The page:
For the last four weeks in both the Lutheran and Roman Catholic expressions of this one St. Paul Community of Faith, we’ve been hearing Gospel readings from a single chapter of St. John – and this week’s reading makes that five. In the Sunday homilies, we’ve been looking at each week’s reading as an act in a five-act drama – a five-act drama concerning bread, Jesus, and us. But, before the curtain rises on Act Five – a brief re-cap of what has gone on in Acts One through Four.
In the first act, with Jesus having multiplied a few loaves and fishes into food for five-thousand, the people in the crowd tried to take Jesus by force and make him be their king – their Bread King if you will. However, Jesus, not wanting to be manipulated, escaped their grasp.
Then in Act Two Jesus told the crowd when they finally caught up with him that the only reason they were following him was to ensure that they would always have full stomachs. Important though bread is, Jesus had not come to fill their bellies; rather, said Jesus, he had come to give the “bread of life-in-God,” life-in-God beyond the ages; what was important – the part they didn’t quite hear – was that he, Jesus, would give that living bread to anyone who would come to him – to him, the great I AM.
Next, in Act Three, we heard Jesus say that coming to him to receive this “bread of life-in-God beyond all ages” was not some sort of work that we do to please God, to keep God off our backs – but that it is God’s Very Own Self who draws – which in the Greek of the New Testament is actually drags – that it is God’s Very Own Self who drags us to where the living, being, I AM, God-in-Jesus gives life-in-God beyond the ages, and that those who simply open their hands like beggars and receive this living bread will be raised up on the last day. Jesus upped the ante, however, by not only declaring again, “I AM this living bread come down from heaven. Whoever eats of this bread will have life in God beyond the ages,” but then he had add, “This bread is my very flesh.” And with that the curtain fell, along with the jaws of the crowd.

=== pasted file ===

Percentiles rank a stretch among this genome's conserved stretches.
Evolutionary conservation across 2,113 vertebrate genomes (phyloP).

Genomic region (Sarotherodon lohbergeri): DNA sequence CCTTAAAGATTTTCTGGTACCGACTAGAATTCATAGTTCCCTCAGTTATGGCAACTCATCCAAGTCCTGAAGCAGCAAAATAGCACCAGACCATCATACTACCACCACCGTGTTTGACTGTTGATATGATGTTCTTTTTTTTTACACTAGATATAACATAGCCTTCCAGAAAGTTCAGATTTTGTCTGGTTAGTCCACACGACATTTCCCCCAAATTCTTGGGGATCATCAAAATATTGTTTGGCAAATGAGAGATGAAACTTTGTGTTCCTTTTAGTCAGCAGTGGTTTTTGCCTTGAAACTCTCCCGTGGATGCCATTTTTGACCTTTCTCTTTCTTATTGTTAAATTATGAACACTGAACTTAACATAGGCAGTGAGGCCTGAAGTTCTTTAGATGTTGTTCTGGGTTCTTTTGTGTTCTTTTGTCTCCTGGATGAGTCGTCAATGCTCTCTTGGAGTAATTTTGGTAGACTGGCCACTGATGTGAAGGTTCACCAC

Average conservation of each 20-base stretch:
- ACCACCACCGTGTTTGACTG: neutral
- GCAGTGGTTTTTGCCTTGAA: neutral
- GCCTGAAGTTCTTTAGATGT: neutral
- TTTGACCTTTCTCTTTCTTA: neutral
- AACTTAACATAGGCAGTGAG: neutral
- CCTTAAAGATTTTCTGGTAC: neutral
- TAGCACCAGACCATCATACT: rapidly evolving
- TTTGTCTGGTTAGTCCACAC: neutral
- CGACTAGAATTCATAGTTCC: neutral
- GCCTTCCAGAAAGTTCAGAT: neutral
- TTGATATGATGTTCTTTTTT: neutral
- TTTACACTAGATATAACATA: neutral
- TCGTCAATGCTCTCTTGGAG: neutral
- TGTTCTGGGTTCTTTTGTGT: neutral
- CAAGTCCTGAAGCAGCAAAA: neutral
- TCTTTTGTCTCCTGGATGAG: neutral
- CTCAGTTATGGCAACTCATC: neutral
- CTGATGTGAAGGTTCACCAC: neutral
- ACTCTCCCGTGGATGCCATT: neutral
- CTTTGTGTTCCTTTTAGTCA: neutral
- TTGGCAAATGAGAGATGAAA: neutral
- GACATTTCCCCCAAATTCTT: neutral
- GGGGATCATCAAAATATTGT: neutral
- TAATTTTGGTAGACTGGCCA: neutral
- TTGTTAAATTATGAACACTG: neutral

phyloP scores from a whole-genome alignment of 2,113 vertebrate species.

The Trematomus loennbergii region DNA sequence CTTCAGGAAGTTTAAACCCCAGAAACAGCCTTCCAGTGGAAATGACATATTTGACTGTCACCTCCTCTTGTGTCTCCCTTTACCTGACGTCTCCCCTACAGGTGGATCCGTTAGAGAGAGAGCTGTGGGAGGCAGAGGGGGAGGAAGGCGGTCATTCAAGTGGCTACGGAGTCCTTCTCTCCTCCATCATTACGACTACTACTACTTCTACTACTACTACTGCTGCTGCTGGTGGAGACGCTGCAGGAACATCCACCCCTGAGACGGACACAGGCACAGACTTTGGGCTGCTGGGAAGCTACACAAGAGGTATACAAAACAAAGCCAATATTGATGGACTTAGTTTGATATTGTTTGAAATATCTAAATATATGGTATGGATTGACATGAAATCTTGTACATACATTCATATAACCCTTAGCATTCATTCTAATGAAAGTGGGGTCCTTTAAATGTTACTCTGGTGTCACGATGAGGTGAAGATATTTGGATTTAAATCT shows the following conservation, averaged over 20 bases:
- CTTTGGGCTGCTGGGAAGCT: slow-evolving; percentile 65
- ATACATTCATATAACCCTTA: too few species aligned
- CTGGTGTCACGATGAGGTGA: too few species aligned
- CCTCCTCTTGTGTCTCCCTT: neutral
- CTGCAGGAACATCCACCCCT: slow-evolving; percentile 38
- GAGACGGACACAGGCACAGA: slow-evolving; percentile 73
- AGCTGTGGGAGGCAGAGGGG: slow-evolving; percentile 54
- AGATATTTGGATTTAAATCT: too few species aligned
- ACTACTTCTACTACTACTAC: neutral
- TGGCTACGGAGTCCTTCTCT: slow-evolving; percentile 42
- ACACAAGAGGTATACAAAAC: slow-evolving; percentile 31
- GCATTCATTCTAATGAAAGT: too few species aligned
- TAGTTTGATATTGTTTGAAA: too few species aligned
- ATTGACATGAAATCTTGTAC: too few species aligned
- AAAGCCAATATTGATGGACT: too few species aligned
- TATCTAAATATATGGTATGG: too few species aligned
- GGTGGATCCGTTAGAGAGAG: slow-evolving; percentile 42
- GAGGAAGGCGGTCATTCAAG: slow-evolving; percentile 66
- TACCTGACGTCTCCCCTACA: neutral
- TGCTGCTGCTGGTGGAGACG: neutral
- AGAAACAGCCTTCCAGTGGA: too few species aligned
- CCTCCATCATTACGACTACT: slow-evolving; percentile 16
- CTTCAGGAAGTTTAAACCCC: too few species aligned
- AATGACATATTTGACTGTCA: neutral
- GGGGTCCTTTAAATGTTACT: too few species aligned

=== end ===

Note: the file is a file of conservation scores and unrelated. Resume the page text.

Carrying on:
As the curtain comes up in Act Four, we heard the religious people starting to lose it. “How can this guy give us his flesh to eat? Outrageous!!!” Jesus’ reply to their objections proved more than they can handle – “Unless you eat” – and the Greek verb here not a polite sort of eating, but more like the verb to scarf down, sort of how hungry kids eat – “unless you scarf down my flesh and drink my blood – you won’t have life-in-God beyond the ages within you.” Such a dust-up! In the final scene of Act Four we observed the little kids and the would-be little kids running to receive the bread and the cup from Jesus, saying, “I want a piece of Jesus, a big piece of Jesus, and I want to go over where the cup is and drink some Jesus.” And with the children and the child-like scarfing down I AM and drinking deeply of I AM, the curtain came down on Act Four. And now, Act Five.